An easy and minimally invasive procedure to remove a piece of skin tissue for laboratory testing to aid the diagnosis and treatment of skin diseases and conditions.
A Skin biopsy is small surgical procedure used to identify and correctly treat some of the more complex skin conditions and diseases. During a biopsy the doctor will clean the area and numb it with local anaesthetic before removing a piece of skin from the affected area with a scalpel (small knife), razor blade, scissors or a round cutter (called punch biopsy).
This piece of skin or tissue is then sent to a laboratory for further testing, and it is the most common form used to analyse whether foreign tissues, abnormal growths and tumours exists in the skin. A biopsy can not only provide answers around complex diseases present, but it will also enable the early enough detection of hazardous conditions so that you can take lifesaving steps towards the best treatment.
WHAT OUR CLIENTS SAY
FREQUENTLY ASKED QUESTIONS
A round cutting instrument is used to ‘punch’ and surgically remove a piece of skin for microscopic testing and examination.
The exact size of the piece of tissue will be determined by the condition or abnormal growth suspected, its location and the type of tests required.
No. This is a very small procedure and is done at our consulting rooms.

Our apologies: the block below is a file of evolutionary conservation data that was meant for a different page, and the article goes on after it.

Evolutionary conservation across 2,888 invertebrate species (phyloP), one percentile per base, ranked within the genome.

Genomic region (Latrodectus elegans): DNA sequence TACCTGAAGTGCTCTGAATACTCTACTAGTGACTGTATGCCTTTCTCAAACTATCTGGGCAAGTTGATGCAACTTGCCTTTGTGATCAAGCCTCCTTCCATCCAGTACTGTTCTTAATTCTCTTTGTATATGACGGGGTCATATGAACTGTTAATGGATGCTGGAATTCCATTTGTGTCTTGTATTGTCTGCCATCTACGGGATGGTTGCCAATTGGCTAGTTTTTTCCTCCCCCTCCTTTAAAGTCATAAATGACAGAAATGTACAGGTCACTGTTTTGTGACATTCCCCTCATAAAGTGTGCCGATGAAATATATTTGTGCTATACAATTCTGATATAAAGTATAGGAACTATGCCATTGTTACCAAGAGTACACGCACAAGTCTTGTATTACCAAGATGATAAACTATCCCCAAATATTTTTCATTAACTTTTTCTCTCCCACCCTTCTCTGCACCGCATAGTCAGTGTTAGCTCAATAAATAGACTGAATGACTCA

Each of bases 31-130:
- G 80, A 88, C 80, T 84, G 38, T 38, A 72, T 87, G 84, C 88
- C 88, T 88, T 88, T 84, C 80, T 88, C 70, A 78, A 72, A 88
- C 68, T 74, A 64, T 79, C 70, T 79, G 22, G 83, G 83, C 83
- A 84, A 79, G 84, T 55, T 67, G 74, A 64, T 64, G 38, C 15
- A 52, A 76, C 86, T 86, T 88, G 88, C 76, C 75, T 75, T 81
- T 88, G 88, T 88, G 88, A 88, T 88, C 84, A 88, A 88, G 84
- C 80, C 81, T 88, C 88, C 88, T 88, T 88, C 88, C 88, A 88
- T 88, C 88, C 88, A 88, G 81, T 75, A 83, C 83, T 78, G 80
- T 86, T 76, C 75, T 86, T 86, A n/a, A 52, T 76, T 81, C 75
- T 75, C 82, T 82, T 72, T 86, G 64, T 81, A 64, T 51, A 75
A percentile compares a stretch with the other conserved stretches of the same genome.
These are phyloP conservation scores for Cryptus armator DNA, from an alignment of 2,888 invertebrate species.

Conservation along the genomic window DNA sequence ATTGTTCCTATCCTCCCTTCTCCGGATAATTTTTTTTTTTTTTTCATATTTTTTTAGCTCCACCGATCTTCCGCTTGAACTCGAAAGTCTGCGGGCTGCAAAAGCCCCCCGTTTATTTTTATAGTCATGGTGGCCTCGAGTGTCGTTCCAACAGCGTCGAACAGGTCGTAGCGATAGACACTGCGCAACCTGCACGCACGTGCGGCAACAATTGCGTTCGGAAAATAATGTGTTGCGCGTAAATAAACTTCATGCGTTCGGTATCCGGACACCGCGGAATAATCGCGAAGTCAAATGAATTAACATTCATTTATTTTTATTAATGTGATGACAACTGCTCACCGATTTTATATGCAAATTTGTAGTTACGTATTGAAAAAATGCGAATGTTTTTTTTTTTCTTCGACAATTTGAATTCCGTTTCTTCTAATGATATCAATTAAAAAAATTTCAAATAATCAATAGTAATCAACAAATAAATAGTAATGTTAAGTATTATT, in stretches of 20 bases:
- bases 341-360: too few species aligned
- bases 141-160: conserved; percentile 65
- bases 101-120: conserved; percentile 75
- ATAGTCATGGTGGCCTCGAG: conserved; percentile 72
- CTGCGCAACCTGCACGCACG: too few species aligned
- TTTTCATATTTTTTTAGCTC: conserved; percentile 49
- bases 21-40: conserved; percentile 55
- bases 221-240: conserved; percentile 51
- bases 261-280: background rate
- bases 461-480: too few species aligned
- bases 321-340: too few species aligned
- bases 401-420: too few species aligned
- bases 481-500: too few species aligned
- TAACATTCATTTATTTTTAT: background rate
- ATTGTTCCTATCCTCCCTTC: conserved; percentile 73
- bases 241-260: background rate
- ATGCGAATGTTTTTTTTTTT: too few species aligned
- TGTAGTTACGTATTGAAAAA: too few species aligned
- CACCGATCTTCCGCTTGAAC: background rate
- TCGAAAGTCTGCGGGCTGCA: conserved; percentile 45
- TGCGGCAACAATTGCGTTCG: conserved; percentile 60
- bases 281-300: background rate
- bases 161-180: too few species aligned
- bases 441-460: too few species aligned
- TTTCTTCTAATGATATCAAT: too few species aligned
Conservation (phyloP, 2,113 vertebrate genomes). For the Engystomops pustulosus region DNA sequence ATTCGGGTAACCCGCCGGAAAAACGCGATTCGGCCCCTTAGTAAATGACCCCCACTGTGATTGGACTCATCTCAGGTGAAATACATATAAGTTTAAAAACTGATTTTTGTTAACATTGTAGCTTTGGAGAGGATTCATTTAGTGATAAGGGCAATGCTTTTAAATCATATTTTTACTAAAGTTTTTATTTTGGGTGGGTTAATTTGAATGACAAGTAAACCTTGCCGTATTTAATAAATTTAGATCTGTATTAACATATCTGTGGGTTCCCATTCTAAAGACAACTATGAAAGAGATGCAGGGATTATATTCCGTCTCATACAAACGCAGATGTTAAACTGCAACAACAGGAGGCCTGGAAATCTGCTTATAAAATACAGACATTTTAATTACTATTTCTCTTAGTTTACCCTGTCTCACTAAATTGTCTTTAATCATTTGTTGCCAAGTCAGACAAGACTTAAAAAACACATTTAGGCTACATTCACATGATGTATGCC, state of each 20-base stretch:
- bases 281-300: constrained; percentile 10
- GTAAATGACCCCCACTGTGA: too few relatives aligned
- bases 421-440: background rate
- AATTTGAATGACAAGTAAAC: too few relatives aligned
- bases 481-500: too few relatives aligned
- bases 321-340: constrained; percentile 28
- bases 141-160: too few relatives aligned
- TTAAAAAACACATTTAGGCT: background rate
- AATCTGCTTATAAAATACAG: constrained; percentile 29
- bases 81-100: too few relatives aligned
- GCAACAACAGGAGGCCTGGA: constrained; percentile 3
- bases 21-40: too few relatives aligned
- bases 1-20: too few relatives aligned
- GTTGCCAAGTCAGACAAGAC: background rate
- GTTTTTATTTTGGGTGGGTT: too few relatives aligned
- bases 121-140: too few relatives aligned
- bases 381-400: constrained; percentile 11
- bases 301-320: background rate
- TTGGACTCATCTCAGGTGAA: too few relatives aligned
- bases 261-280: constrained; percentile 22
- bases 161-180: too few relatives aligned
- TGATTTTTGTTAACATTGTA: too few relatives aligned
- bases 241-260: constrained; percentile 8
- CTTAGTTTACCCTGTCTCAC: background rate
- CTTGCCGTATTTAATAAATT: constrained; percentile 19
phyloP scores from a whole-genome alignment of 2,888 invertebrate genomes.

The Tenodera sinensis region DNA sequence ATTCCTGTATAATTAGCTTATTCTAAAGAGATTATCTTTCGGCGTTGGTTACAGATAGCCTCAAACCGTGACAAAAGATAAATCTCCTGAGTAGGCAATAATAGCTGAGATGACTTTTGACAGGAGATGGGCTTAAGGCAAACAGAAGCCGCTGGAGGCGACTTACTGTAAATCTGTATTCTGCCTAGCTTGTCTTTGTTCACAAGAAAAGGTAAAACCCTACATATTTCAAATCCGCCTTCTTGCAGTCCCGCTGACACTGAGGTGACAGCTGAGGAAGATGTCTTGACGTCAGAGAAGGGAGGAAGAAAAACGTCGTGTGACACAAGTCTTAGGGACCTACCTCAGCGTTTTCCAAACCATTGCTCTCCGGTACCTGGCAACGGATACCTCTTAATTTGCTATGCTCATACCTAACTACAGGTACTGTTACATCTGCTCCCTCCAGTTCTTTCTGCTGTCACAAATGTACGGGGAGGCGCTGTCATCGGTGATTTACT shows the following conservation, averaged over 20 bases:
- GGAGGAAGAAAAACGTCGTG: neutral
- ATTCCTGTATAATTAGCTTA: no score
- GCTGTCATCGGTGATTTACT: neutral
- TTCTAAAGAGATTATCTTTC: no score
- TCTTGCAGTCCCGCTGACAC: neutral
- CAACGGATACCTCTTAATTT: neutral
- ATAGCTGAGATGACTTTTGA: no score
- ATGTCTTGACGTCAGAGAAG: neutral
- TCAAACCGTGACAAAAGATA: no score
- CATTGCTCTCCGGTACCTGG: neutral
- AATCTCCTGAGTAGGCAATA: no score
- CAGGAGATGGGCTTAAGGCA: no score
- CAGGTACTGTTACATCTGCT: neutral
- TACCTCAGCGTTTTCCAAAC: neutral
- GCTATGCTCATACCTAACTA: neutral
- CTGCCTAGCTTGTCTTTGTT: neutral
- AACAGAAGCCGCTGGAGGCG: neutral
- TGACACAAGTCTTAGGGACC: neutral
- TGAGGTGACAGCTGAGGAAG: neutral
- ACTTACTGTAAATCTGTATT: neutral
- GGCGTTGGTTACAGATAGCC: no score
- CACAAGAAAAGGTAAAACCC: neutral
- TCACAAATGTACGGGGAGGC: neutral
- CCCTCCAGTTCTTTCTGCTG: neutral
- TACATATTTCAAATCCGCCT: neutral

The procedure is not painful, and the doctor will make use of local anaesthesia which might cause a mild stinging sensation when being injected. When feeling returns there might be a little bit of sensitivity and the doctor will prescribe painkillers in some extreme cases where bigger pieces of tissue are required.
Yes, if the exact condition is not identifiable through visual examination the doctor might use a variety of other instruments and tests to provide more definite details around the indications. Skin tests like use tests, patch tests, prick tests and intradermal tests can help identify potential allergies or causes of rashes, while black light is used to illuminate pigmentation abnormalities and fungi or bacteria. Learn more about skin disease diagnosis here.
Skin biopsies are used across the globe to effectively and correctly diagnose skin disease, but our doctors will only do one should the condition in question require it. In most cases, this is required when it’s not a common, easily identifiable or potentially cancerous skin disease. A biopsy allows the required lab testing to correctly identify and prescribe the treatment needed for corrective and preventative measures.
Consult your doctor for exact care instructions as this depends on the exact size of the excision done. Generally, bathing is not allowed, but the patient is allowed to shower after 24 hours. The area should be covered again with dressings until scab forms. If bleeding occurs, firm pressure and a clean gauze is recommended and if redness occurs around the wound, it could be signs of mild infection and it is better to contact your doctor for a topical solution if they have not included one in your prescription already.